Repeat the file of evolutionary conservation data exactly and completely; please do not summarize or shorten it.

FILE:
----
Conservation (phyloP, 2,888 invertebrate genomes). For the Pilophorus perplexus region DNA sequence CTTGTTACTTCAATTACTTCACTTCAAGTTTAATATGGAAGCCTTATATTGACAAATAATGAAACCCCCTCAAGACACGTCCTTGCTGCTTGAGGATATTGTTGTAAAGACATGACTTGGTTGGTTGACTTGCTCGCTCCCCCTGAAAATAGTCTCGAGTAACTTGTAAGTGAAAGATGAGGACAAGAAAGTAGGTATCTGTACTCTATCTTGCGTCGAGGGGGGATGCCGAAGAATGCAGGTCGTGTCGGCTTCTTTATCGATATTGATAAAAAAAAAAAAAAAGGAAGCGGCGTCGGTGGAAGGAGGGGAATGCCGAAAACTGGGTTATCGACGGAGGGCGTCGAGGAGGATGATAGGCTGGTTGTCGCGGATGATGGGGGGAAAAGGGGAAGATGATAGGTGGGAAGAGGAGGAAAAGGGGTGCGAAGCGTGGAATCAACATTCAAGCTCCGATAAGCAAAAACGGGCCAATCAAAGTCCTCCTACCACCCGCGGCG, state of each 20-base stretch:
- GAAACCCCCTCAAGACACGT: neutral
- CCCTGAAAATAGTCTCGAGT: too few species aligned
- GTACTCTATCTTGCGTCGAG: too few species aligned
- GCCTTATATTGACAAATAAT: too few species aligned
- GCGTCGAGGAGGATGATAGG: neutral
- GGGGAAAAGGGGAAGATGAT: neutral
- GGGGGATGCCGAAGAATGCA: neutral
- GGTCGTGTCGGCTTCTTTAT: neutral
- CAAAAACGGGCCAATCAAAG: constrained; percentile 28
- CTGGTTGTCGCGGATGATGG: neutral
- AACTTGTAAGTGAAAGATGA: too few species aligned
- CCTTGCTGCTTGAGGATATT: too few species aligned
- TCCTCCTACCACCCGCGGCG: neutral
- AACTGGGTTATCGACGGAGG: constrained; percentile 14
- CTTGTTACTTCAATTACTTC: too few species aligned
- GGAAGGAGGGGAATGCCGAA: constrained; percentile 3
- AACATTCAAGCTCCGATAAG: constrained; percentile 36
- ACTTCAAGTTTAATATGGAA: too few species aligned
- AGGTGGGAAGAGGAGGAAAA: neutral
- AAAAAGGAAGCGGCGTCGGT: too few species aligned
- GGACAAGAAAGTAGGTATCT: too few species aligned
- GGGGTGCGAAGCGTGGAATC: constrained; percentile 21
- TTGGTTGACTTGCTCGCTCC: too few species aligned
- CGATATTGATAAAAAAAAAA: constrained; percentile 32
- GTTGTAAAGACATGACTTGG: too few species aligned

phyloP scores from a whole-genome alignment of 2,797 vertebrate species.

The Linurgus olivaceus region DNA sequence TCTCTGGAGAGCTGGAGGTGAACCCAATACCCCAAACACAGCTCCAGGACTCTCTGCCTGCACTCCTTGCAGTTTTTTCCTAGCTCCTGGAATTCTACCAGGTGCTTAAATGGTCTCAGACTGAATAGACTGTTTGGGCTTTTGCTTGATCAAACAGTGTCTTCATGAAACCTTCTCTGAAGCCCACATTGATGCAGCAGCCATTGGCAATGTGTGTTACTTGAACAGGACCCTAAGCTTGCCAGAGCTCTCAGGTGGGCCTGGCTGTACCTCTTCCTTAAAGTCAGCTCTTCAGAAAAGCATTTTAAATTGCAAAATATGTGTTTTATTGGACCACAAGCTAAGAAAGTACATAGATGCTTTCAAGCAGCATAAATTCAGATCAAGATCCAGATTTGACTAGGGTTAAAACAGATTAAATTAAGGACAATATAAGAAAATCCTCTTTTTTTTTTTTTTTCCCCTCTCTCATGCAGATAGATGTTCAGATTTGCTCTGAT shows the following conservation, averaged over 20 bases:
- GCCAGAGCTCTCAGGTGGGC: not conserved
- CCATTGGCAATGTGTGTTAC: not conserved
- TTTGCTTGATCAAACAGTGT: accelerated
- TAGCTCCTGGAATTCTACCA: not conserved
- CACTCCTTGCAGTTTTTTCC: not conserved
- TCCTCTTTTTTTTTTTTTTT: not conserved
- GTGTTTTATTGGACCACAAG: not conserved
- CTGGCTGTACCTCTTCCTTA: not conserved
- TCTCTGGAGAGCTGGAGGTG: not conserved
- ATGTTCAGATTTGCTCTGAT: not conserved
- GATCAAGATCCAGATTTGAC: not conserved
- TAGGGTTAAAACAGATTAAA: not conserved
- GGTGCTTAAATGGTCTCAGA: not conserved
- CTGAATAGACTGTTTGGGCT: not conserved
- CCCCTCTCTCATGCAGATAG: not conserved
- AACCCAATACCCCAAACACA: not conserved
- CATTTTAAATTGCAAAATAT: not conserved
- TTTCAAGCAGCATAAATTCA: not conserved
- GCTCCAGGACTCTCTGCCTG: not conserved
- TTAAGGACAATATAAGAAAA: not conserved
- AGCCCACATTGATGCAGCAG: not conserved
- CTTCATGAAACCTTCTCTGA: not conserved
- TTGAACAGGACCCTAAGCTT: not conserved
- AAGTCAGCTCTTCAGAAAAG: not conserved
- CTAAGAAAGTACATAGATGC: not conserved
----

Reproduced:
Conservation (phyloP, 2,888 invertebrate genomes). For the Pilophorus perplexus region DNA sequence CTTGTTACTTCAATTACTTCACTTCAAGTTTAATATGGAAGCCTTATATTGACAAATAATGAAACCCCCTCAAGACACGTCCTTGCTGCTTGAGGATATTGTTGTAAAGACATGACTTGGTTGGTTGACTTGCTCGCTCCCCCTGAAAATAGTCTCGAGTAACTTGTAAGTGAAAGATGAGGACAAGAAAGTAGGTATCTGTACTCTATCTTGCGTCGAGGGGGGATGCCGAAGAATGCAGGTCGTGTCGGCTTCTTTATCGATATTGATAAAAAAAAAAAAAAAGGAAGCGGCGTCGGTGGAAGGAGGGGAATGCCGAAAACTGGGTTATCGACGGAGGGCGTCGAGGAGGATGATAGGCTGGTTGTCGCGGATGATGGGGGGAAAAGGGGAAGATGATAGGTGGGAAGAGGAGGAAAAGGGGTGCGAAGCGTGGAATCAACATTCAAGCTCCGATAAGCAAAAACGGGCCAATCAAAGTCCTCCTACCACCCGCGGCG, state of each 20-base stretch:
- GAAACCCCCTCAAGACACGT: neutral
- CCCTGAAAATAGTCTCGAGT: too few species aligned
- GTACTCTATCTTGCGTCGAG: too few species aligned
- GCCTTATATTGACAAATAAT: too few species aligned
- GCGTCGAGGAGGATGATAGG: neutral
- GGGGAAAAGGGGAAGATGAT: neutral
- GGGGGATGCCGAAGAATGCA: neutral
- GGTCGTGTCGGCTTCTTTAT: neutral
- CAAAAACGGGCCAATCAAAG: constrained; percentile 28
- CTGGTTGTCGCGGATGATGG: neutral
- AACTTGTAAGTGAAAGATGA: too few species aligned
- CCTTGCTGCTTGAGGATATT: too few species aligned
- TCCTCCTACCACCCGCGGCG: neutral
- AACTGGGTTATCGACGGAGG: constrained; percentile 14
- CTTGTTACTTCAATTACTTC: too few species aligned
- GGAAGGAGGGGAATGCCGAA: constrained; percentile 3
- AACATTCAAGCTCCGATAAG: constrained; percentile 36
- ACTTCAAGTTTAATATGGAA: too few species aligned
- AGGTGGGAAGAGGAGGAAAA: neutral
- AAAAAGGAAGCGGCGTCGGT: too few species aligned
- GGACAAGAAAGTAGGTATCT: too few species aligned
- GGGGTGCGAAGCGTGGAATC: constrained; percentile 21
- TTGGTTGACTTGCTCGCTCC: too few species aligned
- CGATATTGATAAAAAAAAAA: constrained; percentile 32
- GTTGTAAAGACATGACTTGG: too few species aligned

phyloP scores from a whole-genome alignment of 2,797 vertebrate species.

The Linurgus olivaceus region DNA sequence TCTCTGGAGAGCTGGAGGTGAACCCAATACCCCAAACACAGCTCCAGGACTCTCTGCCTGCACTCCTTGCAGTTTTTTCCTAGCTCCTGGAATTCTACCAGGTGCTTAAATGGTCTCAGACTGAATAGACTGTTTGGGCTTTTGCTTGATCAAACAGTGTCTTCATGAAACCTTCTCTGAAGCCCACATTGATGCAGCAGCCATTGGCAATGTGTGTTACTTGAACAGGACCCTAAGCTTGCCAGAGCTCTCAGGTGGGCCTGGCTGTACCTCTTCCTTAAAGTCAGCTCTTCAGAAAAGCATTTTAAATTGCAAAATATGTGTTTTATTGGACCACAAGCTAAGAAAGTACATAGATGCTTTCAAGCAGCATAAATTCAGATCAAGATCCAGATTTGACTAGGGTTAAAACAGATTAAATTAAGGACAATATAAGAAAATCCTCTTTTTTTTTTTTTTTCCCCTCTCTCATGCAGATAGATGTTCAGATTTGCTCTGAT shows the following conservation, averaged over 20 bases:
- GCCAGAGCTCTCAGGTGGGC: not conserved
- CCATTGGCAATGTGTGTTAC: not conserved
- TTTGCTTGATCAAACAGTGT: accelerated
- TAGCTCCTGGAATTCTACCA: not conserved
- CACTCCTTGCAGTTTTTTCC: not conserved
- TCCTCTTTTTTTTTTTTTTT: not conserved
- GTGTTTTATTGGACCACAAG: not conserved
- CTGGCTGTACCTCTTCCTTA: not conserved
- TCTCTGGAGAGCTGGAGGTG: not conserved
- ATGTTCAGATTTGCTCTGAT: not conserved
- GATCAAGATCCAGATTTGAC: not conserved
- TAGGGTTAAAACAGATTAAA: not conserved
- GGTGCTTAAATGGTCTCAGA: not conserved
- CTGAATAGACTGTTTGGGCT: not conserved
- CCCCTCTCTCATGCAGATAG: not conserved
- AACCCAATACCCCAAACACA: not conserved
- CATTTTAAATTGCAAAATAT: not conserved
- TTTCAAGCAGCATAAATTCA: not conserved
- GCTCCAGGACTCTCTGCCTG: not conserved
- TTAAGGACAATATAAGAAAA: not conserved
- AGCCCACATTGATGCAGCAG: not conserved
- CTTCATGAAACCTTCTCTGA: not conserved
- TTGAACAGGACCCTAAGCTT: not conserved
- AAGTCAGCTCTTCAGAAAAG: not conserved
- CTAAGAAAGTACATAGATGC: not conserved